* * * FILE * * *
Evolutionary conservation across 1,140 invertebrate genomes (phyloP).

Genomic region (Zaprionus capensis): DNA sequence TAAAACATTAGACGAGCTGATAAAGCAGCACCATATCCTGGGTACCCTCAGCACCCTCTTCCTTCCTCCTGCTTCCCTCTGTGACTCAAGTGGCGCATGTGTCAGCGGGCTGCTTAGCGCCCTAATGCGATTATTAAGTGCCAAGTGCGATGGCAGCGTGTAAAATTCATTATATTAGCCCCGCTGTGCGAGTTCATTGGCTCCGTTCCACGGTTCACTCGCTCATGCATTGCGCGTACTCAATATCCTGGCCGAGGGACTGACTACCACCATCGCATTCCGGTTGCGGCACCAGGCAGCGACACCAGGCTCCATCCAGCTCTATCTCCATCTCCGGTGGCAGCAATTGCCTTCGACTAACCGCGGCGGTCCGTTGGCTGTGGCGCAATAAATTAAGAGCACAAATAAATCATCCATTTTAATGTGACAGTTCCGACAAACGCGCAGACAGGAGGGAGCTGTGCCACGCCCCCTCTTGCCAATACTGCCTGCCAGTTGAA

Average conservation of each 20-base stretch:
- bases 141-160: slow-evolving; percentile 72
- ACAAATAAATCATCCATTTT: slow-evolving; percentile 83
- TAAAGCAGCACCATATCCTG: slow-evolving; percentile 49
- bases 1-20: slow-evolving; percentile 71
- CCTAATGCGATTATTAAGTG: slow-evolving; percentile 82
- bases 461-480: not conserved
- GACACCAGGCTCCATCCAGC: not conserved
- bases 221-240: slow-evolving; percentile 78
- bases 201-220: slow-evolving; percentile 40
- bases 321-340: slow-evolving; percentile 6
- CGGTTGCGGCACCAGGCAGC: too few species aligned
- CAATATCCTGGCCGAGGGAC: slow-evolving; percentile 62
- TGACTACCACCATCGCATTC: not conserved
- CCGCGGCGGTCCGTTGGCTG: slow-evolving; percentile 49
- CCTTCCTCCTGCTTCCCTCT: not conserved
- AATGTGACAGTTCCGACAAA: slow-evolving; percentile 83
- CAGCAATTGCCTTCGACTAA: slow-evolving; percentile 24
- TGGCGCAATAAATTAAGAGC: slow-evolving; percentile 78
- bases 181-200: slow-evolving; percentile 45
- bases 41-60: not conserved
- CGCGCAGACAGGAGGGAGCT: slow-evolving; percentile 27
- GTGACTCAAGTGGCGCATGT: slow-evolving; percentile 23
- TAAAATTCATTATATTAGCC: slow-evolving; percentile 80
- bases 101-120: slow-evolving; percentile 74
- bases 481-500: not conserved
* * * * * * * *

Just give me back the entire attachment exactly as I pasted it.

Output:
Evolutionary conservation across 1,140 invertebrate genomes (phyloP).

Genomic region (Zaprionus capensis): DNA sequence TAAAACATTAGACGAGCTGATAAAGCAGCACCATATCCTGGGTACCCTCAGCACCCTCTTCCTTCCTCCTGCTTCCCTCTGTGACTCAAGTGGCGCATGTGTCAGCGGGCTGCTTAGCGCCCTAATGCGATTATTAAGTGCCAAGTGCGATGGCAGCGTGTAAAATTCATTATATTAGCCCCGCTGTGCGAGTTCATTGGCTCCGTTCCACGGTTCACTCGCTCATGCATTGCGCGTACTCAATATCCTGGCCGAGGGACTGACTACCACCATCGCATTCCGGTTGCGGCACCAGGCAGCGACACCAGGCTCCATCCAGCTCTATCTCCATCTCCGGTGGCAGCAATTGCCTTCGACTAACCGCGGCGGTCCGTTGGCTGTGGCGCAATAAATTAAGAGCACAAATAAATCATCCATTTTAATGTGACAGTTCCGACAAACGCGCAGACAGGAGGGAGCTGTGCCACGCCCCCTCTTGCCAATACTGCCTGCCAGTTGAA

Average conservation of each 20-base stretch:
- bases 141-160: slow-evolving; percentile 72
- ACAAATAAATCATCCATTTT: slow-evolving; percentile 83
- TAAAGCAGCACCATATCCTG: slow-evolving; percentile 49
- bases 1-20: slow-evolving; percentile 71
- CCTAATGCGATTATTAAGTG: slow-evolving; percentile 82
- bases 461-480: not conserved
- GACACCAGGCTCCATCCAGC: not conserved
- bases 221-240: slow-evolving; percentile 78
- bases 201-220: slow-evolving; percentile 40
- bases 321-340: slow-evolving; percentile 6
- CGGTTGCGGCACCAGGCAGC: too few species aligned
- CAATATCCTGGCCGAGGGAC: slow-evolving; percentile 62
- TGACTACCACCATCGCATTC: not conserved
- CCGCGGCGGTCCGTTGGCTG: slow-evolving; percentile 49
- CCTTCCTCCTGCTTCCCTCT: not conserved
- AATGTGACAGTTCCGACAAA: slow-evolving; percentile 83
- CAGCAATTGCCTTCGACTAA: slow-evolving; percentile 24
- TGGCGCAATAAATTAAGAGC: slow-evolving; percentile 78
- bases 181-200: slow-evolving; percentile 45
- bases 41-60: not conserved
- CGCGCAGACAGGAGGGAGCT: slow-evolving; percentile 27
- GTGACTCAAGTGGCGCATGT: slow-evolving; percentile 23
- TAAAATTCATTATATTAGCC: slow-evolving; percentile 80
- bases 101-120: slow-evolving; percentile 74
- bases 481-500: not conserved